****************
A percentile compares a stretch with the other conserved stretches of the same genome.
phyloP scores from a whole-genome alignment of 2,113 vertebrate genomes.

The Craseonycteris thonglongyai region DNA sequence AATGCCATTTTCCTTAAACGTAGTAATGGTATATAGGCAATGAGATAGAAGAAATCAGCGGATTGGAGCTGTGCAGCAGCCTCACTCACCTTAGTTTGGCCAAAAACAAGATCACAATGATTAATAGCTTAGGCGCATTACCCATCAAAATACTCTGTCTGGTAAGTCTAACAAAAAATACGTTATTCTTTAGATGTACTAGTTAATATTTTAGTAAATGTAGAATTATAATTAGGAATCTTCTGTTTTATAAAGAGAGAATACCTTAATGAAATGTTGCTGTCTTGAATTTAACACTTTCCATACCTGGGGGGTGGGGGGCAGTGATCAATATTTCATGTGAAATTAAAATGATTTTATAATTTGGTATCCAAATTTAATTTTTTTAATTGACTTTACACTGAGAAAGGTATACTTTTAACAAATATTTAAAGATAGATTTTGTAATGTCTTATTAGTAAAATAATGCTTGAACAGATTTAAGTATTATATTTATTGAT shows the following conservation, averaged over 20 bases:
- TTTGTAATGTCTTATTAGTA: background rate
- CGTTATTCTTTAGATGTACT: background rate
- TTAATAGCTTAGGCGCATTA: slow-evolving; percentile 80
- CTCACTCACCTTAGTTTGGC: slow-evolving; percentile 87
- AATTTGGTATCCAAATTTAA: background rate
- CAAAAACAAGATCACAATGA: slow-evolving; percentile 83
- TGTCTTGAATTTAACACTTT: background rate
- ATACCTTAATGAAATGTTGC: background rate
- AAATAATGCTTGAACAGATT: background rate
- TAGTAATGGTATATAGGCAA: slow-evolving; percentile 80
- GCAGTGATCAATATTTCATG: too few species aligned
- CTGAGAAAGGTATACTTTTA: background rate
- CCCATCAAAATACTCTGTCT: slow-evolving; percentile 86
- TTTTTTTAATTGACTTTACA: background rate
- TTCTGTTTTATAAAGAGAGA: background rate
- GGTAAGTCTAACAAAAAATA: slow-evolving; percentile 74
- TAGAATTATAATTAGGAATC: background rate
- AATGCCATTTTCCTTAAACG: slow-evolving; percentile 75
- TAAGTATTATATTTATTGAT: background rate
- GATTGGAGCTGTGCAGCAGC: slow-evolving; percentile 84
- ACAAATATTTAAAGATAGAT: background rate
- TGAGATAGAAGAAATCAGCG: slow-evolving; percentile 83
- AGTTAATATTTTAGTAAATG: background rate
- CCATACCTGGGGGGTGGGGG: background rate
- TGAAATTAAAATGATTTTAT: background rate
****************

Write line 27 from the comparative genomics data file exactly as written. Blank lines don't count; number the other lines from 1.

- CCATACCTGGGGGGTGGGGG: background rate